Erik Mollenhauer is one of my teacher heroes. I was first introduced to him during my student teaching when my incredible mentor teacher was raising monarch butterflies. She had attended a Teaching and Learning with Monarch Butterflies workshop earlier in the year and encouraged me to take the workshop the next summer. (Tangent- the summer workshops are going on now. If you are in NJ, NH, IL, or MD you should go to the workshop!). The workshop, which uses the monarch butterfly to encourage teachers and students to become stewards of the environment, is interdisciplinary and cross-curricular. It was life-changing PD for me and resulted in a fellowship to the monarch overwintering grounds in Mexico.
Today Erik is retired but still works to combat nature deficit disorder in children and adults. The embedded video shows “The Mad Hatters Tree Party”, a celebration of trees and Alice in Wonderland, that he helped bring to life. What a fantastic mash-up of science and English class! I could see teachers and students creating their own version of a Mad Hatter’s Tree Party, maybe even matching up older students with younger students.
The Children & Nature Network posted this video earlier today on Facebook and said, “Retired educator Erik Mollenhauer says we face an “extinction of experience” sitting indoors all day, online and playing with our mobile phones. He thinks we’re losing a critical connection to the natural world”.
The Mad Hatters Tree Party from Ed Waters on Vimeo.
Science and English- Perfect Together! STEManities is real, people!
I’m always on the lookout for”science-y YA books” as I call them. In my experience, there are lots of middle grade realistic fiction books with a science focus or angle but they seem to disappear once kids are out of middle school. Needless to say, I was thrilled when Kate Messner mentioned Karen Rivers’ Before We Go Extinct on Facebook last week. I quickly ordered a copy and I read it in one sitting over the holiday weekend.
JC earned his nickname, Sharky, after watching the documentary Sharkwater. But this isn’t just a story about sharks; this is a grief story with a solid side of science. Sharky recently witnessed the death of his best friend, The King, and is struggling with moving forward. When the third member of their threesome begins to gain notoriety due to her relationship with The King, Sharky is pushed to the edge. He shuts down and stops talking. As a result, his mother decides he needs t get out of the city and away from the tragedy consuming his days. She sends him to the Pacific Northwest to spend the summer with his absent father who is the caretaker on a small island. Sharky and his hippie-esque father have always been distant from one another and he doesn’t expect that to change when he arrives on the almost-abandoned island off the coast of Vancouver. And then he meets some of the other residents of the small island and he explores the island and the surrounding waters.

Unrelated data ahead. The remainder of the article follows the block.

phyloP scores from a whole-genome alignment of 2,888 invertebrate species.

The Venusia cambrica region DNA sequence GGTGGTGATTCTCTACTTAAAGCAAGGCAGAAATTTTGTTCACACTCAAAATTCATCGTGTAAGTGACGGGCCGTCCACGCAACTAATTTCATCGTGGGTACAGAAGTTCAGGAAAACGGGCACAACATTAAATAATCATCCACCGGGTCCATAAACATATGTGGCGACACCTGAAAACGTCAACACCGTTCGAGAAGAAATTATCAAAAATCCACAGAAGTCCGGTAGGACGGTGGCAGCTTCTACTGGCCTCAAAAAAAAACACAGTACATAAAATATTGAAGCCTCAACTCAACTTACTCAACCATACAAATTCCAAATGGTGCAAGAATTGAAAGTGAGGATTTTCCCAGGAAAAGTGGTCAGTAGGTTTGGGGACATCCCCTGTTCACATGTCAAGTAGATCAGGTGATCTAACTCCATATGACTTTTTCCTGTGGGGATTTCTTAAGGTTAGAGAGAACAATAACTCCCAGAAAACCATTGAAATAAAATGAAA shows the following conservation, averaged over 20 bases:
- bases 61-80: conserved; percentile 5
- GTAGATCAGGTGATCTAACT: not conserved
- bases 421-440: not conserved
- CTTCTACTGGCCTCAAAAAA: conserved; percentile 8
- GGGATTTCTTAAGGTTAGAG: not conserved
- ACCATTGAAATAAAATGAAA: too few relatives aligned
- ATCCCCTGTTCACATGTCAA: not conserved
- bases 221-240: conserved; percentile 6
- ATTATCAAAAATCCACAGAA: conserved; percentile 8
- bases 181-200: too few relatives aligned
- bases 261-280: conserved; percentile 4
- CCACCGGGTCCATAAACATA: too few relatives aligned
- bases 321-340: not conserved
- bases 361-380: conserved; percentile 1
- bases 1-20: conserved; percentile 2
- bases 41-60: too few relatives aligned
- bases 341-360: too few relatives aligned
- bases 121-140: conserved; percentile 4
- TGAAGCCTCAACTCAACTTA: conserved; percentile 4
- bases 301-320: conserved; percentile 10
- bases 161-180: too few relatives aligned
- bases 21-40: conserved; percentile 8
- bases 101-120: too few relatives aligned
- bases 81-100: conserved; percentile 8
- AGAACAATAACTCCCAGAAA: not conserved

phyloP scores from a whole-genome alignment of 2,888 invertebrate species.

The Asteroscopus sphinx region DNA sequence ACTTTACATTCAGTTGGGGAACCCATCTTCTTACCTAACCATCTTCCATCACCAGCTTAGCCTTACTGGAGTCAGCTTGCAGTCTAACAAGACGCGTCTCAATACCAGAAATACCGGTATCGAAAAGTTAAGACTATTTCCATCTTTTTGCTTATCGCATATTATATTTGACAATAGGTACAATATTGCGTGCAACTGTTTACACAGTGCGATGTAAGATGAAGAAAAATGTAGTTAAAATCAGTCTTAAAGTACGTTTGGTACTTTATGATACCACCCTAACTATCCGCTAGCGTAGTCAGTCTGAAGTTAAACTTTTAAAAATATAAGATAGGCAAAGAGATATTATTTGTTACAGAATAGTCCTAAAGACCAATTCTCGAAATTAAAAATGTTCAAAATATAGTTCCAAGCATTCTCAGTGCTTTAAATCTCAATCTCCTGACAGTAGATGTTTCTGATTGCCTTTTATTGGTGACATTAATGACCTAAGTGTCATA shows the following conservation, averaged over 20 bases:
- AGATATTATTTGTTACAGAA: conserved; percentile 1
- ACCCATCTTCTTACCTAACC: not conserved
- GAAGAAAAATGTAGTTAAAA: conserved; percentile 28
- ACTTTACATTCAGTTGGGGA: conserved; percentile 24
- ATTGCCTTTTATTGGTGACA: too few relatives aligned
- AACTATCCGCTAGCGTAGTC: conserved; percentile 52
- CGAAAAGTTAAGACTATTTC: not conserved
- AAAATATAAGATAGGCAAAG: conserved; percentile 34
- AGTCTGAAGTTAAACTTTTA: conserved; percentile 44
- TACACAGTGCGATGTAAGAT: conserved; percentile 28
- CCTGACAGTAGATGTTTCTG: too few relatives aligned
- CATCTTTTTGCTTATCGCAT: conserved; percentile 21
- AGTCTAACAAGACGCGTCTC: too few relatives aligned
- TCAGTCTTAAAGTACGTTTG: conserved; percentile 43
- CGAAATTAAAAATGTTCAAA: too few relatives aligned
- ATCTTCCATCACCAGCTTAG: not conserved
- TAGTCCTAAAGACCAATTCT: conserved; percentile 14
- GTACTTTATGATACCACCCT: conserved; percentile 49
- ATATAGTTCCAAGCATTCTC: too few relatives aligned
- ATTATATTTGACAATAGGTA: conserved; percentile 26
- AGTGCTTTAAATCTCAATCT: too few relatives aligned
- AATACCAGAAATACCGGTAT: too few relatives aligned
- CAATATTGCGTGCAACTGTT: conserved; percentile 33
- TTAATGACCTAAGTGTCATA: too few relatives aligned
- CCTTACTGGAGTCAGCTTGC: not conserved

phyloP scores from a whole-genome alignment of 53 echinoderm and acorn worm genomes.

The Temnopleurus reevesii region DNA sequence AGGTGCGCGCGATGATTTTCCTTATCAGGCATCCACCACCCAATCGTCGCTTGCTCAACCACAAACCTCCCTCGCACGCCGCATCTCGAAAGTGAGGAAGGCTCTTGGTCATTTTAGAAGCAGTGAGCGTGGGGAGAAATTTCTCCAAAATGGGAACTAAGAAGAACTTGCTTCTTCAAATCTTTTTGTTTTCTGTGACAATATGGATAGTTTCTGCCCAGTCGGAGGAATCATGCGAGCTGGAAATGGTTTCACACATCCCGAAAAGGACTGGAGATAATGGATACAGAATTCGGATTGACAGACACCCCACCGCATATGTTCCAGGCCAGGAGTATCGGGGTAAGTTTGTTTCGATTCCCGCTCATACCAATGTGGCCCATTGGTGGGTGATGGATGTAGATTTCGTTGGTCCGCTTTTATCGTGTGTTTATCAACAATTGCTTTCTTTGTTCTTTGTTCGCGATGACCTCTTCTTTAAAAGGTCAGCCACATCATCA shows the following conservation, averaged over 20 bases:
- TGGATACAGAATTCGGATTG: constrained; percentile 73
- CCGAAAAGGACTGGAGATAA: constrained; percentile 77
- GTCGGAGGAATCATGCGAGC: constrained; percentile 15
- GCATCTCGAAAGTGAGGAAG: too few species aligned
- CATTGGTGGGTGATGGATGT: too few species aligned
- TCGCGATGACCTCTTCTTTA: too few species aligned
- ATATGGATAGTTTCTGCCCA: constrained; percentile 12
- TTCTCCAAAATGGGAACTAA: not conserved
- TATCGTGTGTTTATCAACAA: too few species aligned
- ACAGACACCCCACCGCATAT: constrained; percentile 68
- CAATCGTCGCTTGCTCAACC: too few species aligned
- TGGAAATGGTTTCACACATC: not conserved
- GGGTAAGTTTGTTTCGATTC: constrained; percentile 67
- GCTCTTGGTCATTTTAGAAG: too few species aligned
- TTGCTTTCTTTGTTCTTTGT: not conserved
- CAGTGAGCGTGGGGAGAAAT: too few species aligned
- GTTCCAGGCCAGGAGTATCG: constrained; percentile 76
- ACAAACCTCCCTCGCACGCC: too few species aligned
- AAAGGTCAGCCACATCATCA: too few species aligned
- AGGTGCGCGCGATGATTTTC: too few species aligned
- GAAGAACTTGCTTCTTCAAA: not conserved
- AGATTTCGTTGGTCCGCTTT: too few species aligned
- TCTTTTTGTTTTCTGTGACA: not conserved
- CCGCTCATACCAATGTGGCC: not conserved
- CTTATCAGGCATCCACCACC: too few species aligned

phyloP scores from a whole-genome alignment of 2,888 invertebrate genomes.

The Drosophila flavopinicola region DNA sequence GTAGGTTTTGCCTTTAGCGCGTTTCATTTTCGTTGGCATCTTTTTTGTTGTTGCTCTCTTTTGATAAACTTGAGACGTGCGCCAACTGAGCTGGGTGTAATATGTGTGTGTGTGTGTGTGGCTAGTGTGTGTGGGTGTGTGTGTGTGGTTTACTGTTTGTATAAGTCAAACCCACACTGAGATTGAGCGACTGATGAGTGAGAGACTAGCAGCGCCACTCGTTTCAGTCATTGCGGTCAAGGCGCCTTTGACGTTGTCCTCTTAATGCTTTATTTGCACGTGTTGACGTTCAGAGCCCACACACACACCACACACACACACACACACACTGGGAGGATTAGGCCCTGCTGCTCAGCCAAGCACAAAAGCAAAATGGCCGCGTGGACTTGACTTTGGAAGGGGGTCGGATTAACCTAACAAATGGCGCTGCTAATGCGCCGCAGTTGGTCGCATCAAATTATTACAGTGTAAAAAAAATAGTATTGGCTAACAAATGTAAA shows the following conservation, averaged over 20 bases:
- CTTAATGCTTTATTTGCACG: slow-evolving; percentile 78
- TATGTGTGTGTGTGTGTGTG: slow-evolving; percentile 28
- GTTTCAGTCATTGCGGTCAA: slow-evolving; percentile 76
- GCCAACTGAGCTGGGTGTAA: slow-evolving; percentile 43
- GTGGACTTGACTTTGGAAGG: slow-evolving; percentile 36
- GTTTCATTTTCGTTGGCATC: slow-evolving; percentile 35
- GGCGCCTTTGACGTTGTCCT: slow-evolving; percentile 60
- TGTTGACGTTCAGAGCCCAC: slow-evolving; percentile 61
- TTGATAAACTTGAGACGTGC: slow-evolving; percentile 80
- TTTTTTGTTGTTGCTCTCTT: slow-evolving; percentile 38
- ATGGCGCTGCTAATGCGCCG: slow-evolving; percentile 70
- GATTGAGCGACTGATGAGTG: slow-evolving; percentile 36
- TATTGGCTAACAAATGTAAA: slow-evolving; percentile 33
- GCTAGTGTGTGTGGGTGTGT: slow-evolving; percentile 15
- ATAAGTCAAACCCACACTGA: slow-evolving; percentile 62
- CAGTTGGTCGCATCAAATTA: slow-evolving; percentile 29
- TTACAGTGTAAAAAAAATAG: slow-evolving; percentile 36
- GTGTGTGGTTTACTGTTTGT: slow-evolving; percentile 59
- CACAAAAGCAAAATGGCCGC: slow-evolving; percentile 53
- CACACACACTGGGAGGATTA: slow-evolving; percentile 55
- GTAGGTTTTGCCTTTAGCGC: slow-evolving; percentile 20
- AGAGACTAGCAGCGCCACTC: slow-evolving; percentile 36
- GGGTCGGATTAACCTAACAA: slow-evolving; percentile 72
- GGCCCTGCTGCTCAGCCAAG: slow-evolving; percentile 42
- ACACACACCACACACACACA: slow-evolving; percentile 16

This is a story packed with ecology and conservation but it’s not preachy. Rivers’ descriptions of the plant and animal life on the island and in the water are stunning and breathtaking. I found myself rereading passages because they were so beautiful. The shark behavior and other animals introduced are realistic and intriguing- I know that I went on to look up the area and the biodiversity located there after I finished the book. This would be a fantastic book to pair with an environmental science class. I’m already imagining opportunities to get students outside looking at the plants and animals in their own backyards through Sharky’s eyes.